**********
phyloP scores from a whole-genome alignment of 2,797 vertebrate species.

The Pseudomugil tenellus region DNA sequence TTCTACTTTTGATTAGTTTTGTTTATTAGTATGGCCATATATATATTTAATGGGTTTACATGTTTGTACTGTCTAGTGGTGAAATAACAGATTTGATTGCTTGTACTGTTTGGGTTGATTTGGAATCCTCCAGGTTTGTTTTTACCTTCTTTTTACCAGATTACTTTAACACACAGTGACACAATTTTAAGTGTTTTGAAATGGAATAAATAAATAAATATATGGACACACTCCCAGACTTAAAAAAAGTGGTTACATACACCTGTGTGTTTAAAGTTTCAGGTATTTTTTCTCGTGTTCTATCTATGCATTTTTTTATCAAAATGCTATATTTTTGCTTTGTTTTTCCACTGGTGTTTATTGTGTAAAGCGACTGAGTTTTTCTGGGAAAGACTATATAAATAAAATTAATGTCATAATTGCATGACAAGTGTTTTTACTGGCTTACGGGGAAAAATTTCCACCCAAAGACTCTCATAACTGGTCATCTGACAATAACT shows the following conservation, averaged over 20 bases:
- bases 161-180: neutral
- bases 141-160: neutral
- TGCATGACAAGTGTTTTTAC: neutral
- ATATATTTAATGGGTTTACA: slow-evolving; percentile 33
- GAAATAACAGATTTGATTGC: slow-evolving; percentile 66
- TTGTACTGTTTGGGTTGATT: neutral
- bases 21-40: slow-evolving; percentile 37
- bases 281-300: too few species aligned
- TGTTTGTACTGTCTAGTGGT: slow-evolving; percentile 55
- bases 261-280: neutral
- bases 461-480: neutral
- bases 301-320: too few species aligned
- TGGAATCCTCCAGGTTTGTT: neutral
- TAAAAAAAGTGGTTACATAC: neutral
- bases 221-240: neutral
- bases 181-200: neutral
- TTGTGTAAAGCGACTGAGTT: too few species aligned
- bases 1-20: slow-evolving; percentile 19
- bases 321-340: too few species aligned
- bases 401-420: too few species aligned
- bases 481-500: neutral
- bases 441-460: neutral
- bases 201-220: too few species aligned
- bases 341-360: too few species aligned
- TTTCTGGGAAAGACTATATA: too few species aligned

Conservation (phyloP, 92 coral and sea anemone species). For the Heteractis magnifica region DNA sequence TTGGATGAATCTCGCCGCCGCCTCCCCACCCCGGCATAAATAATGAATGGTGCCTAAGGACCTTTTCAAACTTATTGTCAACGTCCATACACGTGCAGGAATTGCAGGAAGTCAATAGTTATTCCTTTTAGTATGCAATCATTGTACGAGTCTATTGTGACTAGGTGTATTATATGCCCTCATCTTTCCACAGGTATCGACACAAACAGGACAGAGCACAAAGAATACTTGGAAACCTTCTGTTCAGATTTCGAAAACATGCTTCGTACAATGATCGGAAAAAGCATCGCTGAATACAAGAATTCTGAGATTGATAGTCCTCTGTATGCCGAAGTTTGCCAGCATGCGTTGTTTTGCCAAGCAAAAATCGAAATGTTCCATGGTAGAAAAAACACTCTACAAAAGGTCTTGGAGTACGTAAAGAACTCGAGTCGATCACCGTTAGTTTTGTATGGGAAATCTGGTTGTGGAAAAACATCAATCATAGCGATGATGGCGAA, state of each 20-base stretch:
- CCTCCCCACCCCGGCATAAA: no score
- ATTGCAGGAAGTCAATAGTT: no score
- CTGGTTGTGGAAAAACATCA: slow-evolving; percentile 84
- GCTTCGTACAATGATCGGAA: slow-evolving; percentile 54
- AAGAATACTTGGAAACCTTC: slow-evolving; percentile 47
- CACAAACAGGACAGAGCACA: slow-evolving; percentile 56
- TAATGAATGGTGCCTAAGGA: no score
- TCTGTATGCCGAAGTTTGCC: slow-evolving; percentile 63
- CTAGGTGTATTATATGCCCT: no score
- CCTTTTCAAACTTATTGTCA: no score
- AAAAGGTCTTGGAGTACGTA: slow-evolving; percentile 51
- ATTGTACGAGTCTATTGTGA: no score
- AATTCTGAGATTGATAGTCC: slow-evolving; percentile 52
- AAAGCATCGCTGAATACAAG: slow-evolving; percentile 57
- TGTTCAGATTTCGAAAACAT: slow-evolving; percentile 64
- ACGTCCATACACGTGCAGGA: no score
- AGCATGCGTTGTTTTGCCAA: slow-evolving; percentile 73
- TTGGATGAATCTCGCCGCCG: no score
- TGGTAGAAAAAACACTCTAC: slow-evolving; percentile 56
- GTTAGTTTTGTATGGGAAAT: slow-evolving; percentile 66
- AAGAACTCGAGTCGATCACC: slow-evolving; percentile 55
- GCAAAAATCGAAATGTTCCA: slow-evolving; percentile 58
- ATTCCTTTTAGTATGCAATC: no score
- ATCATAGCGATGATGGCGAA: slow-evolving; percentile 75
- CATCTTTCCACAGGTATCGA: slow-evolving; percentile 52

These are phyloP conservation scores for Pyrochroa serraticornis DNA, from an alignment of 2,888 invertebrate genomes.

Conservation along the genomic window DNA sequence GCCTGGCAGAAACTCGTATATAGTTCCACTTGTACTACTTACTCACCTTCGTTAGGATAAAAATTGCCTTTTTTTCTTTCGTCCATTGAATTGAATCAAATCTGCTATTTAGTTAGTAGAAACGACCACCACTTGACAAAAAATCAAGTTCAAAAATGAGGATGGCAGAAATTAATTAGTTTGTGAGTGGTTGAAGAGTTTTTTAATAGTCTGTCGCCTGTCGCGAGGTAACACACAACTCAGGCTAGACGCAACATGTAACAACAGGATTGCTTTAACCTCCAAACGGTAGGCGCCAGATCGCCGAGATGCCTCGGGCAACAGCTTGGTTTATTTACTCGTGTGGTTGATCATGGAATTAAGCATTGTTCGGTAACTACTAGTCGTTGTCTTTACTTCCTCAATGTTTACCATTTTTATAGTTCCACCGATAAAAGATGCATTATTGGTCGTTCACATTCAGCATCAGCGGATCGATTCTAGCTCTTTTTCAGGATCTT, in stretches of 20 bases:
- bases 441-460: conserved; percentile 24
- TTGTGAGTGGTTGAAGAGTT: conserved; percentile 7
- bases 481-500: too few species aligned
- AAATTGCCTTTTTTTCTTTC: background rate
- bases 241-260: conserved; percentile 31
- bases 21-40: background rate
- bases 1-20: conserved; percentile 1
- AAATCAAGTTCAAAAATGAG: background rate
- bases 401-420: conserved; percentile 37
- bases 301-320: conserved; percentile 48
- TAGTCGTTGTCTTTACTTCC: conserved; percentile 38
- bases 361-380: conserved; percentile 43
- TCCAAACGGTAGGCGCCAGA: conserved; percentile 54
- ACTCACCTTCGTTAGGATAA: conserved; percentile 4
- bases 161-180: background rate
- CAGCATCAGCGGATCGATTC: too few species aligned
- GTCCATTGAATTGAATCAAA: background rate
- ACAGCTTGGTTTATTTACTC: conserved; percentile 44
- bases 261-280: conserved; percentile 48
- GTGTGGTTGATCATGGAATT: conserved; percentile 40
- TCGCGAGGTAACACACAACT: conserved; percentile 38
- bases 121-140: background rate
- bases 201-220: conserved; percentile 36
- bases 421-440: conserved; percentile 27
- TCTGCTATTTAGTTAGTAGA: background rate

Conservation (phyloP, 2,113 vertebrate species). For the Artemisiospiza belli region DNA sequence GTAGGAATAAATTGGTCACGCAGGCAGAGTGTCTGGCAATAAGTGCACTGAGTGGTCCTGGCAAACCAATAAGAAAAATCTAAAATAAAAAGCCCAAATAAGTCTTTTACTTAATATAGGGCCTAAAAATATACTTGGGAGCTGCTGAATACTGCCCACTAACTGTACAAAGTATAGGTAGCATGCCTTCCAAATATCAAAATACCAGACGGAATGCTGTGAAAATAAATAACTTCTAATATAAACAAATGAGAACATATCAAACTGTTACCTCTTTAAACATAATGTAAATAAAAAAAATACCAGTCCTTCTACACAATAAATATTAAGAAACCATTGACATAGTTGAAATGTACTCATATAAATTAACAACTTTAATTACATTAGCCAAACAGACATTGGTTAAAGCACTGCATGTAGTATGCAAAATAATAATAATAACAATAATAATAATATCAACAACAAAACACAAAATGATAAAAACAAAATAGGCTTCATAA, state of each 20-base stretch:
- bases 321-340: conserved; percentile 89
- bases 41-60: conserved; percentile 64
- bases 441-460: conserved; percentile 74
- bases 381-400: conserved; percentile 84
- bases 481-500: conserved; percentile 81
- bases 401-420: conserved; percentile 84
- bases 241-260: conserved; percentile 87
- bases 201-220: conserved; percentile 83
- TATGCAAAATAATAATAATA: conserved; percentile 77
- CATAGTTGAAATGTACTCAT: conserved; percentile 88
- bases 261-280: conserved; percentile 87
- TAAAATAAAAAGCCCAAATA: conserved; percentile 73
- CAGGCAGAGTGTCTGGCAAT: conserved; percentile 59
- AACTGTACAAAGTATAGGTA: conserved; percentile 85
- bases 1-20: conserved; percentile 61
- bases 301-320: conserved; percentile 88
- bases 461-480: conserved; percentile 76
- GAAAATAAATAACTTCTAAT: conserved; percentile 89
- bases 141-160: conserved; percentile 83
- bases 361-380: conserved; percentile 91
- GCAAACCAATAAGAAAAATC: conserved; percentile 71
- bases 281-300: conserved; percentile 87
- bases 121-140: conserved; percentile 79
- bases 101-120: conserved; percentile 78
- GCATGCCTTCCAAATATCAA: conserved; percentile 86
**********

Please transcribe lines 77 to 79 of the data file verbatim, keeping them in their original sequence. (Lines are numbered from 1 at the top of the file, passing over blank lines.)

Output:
- bases 121-140: background rate
- bases 201-220: conserved; percentile 36
- bases 421-440: conserved; percentile 27